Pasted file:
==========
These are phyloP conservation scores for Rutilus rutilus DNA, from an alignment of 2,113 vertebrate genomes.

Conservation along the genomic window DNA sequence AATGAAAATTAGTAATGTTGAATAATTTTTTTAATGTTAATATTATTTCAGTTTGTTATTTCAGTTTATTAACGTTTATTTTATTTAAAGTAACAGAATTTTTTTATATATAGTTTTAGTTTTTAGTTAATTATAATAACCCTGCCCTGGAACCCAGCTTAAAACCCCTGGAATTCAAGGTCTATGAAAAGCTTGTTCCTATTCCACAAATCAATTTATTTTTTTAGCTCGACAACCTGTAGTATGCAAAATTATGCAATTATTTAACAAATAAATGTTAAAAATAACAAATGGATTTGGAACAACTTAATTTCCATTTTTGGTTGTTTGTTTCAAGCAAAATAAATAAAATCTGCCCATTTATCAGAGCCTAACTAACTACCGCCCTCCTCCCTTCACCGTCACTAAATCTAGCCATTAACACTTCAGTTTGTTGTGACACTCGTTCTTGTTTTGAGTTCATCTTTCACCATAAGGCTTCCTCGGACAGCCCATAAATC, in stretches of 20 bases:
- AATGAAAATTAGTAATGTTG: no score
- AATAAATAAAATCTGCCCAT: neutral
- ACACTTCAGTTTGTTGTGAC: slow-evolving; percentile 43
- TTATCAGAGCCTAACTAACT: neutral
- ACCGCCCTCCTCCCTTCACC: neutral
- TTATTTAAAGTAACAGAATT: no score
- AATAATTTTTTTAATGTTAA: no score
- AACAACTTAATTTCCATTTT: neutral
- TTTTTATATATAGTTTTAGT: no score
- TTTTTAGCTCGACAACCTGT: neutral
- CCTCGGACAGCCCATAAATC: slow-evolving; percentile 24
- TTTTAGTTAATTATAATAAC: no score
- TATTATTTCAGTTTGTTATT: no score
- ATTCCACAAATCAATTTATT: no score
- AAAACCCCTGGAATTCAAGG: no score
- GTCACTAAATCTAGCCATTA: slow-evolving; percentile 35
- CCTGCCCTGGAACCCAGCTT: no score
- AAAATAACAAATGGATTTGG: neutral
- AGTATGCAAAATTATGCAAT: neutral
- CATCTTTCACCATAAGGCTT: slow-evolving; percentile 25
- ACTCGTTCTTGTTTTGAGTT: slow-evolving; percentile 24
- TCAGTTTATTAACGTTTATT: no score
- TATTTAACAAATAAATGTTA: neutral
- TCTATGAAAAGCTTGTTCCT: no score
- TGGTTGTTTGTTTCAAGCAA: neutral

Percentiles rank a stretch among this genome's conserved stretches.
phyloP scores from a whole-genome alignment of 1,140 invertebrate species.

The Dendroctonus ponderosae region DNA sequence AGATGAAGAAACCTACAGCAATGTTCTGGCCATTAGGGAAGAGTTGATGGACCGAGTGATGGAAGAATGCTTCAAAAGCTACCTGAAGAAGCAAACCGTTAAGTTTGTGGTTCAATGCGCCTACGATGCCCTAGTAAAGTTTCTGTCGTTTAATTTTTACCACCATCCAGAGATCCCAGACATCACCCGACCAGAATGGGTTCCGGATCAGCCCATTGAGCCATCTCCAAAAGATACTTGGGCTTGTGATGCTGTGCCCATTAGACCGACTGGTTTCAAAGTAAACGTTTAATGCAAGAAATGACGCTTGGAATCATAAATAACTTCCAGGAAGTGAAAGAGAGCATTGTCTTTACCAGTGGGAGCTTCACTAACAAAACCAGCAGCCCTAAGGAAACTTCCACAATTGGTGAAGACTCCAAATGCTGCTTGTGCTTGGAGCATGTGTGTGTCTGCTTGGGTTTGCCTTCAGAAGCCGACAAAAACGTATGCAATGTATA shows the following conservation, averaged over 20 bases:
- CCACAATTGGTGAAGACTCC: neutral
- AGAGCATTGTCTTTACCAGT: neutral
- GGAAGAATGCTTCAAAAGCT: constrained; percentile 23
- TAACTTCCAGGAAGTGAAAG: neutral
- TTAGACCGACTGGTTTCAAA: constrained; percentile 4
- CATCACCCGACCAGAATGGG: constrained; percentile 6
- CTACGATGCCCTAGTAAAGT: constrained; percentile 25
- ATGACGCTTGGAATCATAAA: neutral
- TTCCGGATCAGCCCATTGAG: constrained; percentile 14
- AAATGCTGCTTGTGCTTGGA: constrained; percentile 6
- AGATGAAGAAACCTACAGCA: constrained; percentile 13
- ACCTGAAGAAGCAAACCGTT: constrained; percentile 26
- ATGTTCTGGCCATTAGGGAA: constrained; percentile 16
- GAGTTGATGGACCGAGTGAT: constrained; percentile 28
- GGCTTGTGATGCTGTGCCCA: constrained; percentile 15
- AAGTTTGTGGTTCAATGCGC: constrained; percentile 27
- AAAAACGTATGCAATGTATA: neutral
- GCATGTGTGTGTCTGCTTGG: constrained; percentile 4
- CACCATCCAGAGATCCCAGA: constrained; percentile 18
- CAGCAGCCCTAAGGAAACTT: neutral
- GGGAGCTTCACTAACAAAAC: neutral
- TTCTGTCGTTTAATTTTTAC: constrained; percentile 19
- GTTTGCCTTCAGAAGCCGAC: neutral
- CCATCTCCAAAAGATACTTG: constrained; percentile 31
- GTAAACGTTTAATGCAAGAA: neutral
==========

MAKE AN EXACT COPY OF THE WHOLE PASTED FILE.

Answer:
These are phyloP conservation scores for Rutilus rutilus DNA, from an alignment of 2,113 vertebrate genomes.

Conservation along the genomic window DNA sequence AATGAAAATTAGTAATGTTGAATAATTTTTTTAATGTTAATATTATTTCAGTTTGTTATTTCAGTTTATTAACGTTTATTTTATTTAAAGTAACAGAATTTTTTTATATATAGTTTTAGTTTTTAGTTAATTATAATAACCCTGCCCTGGAACCCAGCTTAAAACCCCTGGAATTCAAGGTCTATGAAAAGCTTGTTCCTATTCCACAAATCAATTTATTTTTTTAGCTCGACAACCTGTAGTATGCAAAATTATGCAATTATTTAACAAATAAATGTTAAAAATAACAAATGGATTTGGAACAACTTAATTTCCATTTTTGGTTGTTTGTTTCAAGCAAAATAAATAAAATCTGCCCATTTATCAGAGCCTAACTAACTACCGCCCTCCTCCCTTCACCGTCACTAAATCTAGCCATTAACACTTCAGTTTGTTGTGACACTCGTTCTTGTTTTGAGTTCATCTTTCACCATAAGGCTTCCTCGGACAGCCCATAAATC, in stretches of 20 bases:
- AATGAAAATTAGTAATGTTG: no score
- AATAAATAAAATCTGCCCAT: neutral
- ACACTTCAGTTTGTTGTGAC: slow-evolving; percentile 43
- TTATCAGAGCCTAACTAACT: neutral
- ACCGCCCTCCTCCCTTCACC: neutral
- TTATTTAAAGTAACAGAATT: no score
- AATAATTTTTTTAATGTTAA: no score
- AACAACTTAATTTCCATTTT: neutral
- TTTTTATATATAGTTTTAGT: no score
- TTTTTAGCTCGACAACCTGT: neutral
- CCTCGGACAGCCCATAAATC: slow-evolving; percentile 24
- TTTTAGTTAATTATAATAAC: no score
- TATTATTTCAGTTTGTTATT: no score
- ATTCCACAAATCAATTTATT: no score
- AAAACCCCTGGAATTCAAGG: no score
- GTCACTAAATCTAGCCATTA: slow-evolving; percentile 35
- CCTGCCCTGGAACCCAGCTT: no score
- AAAATAACAAATGGATTTGG: neutral
- AGTATGCAAAATTATGCAAT: neutral
- CATCTTTCACCATAAGGCTT: slow-evolving; percentile 25
- ACTCGTTCTTGTTTTGAGTT: slow-evolving; percentile 24
- TCAGTTTATTAACGTTTATT: no score
- TATTTAACAAATAAATGTTA: neutral
- TCTATGAAAAGCTTGTTCCT: no score
- TGGTTGTTTGTTTCAAGCAA: neutral

Percentiles rank a stretch among this genome's conserved stretches.
phyloP scores from a whole-genome alignment of 1,140 invertebrate species.

The Dendroctonus ponderosae region DNA sequence AGATGAAGAAACCTACAGCAATGTTCTGGCCATTAGGGAAGAGTTGATGGACCGAGTGATGGAAGAATGCTTCAAAAGCTACCTGAAGAAGCAAACCGTTAAGTTTGTGGTTCAATGCGCCTACGATGCCCTAGTAAAGTTTCTGTCGTTTAATTTTTACCACCATCCAGAGATCCCAGACATCACCCGACCAGAATGGGTTCCGGATCAGCCCATTGAGCCATCTCCAAAAGATACTTGGGCTTGTGATGCTGTGCCCATTAGACCGACTGGTTTCAAAGTAAACGTTTAATGCAAGAAATGACGCTTGGAATCATAAATAACTTCCAGGAAGTGAAAGAGAGCATTGTCTTTACCAGTGGGAGCTTCACTAACAAAACCAGCAGCCCTAAGGAAACTTCCACAATTGGTGAAGACTCCAAATGCTGCTTGTGCTTGGAGCATGTGTGTGTCTGCTTGGGTTTGCCTTCAGAAGCCGACAAAAACGTATGCAATGTATA shows the following conservation, averaged over 20 bases:
- CCACAATTGGTGAAGACTCC: neutral
- AGAGCATTGTCTTTACCAGT: neutral
- GGAAGAATGCTTCAAAAGCT: constrained; percentile 23
- TAACTTCCAGGAAGTGAAAG: neutral
- TTAGACCGACTGGTTTCAAA: constrained; percentile 4
- CATCACCCGACCAGAATGGG: constrained; percentile 6
- CTACGATGCCCTAGTAAAGT: constrained; percentile 25
- ATGACGCTTGGAATCATAAA: neutral
- TTCCGGATCAGCCCATTGAG: constrained; percentile 14
- AAATGCTGCTTGTGCTTGGA: constrained; percentile 6
- AGATGAAGAAACCTACAGCA: constrained; percentile 13
- ACCTGAAGAAGCAAACCGTT: constrained; percentile 26
- ATGTTCTGGCCATTAGGGAA: constrained; percentile 16
- GAGTTGATGGACCGAGTGAT: constrained; percentile 28
- GGCTTGTGATGCTGTGCCCA: constrained; percentile 15
- AAGTTTGTGGTTCAATGCGC: constrained; percentile 27
- AAAAACGTATGCAATGTATA: neutral
- GCATGTGTGTGTCTGCTTGG: constrained; percentile 4
- CACCATCCAGAGATCCCAGA: constrained; percentile 18
- CAGCAGCCCTAAGGAAACTT: neutral
- GGGAGCTTCACTAACAAAAC: neutral
- TTCTGTCGTTTAATTTTTAC: constrained; percentile 19
- GTTTGCCTTCAGAAGCCGAC: neutral
- CCATCTCCAAAAGATACTTG: constrained; percentile 31
- GTAAACGTTTAATGCAAGAA: neutral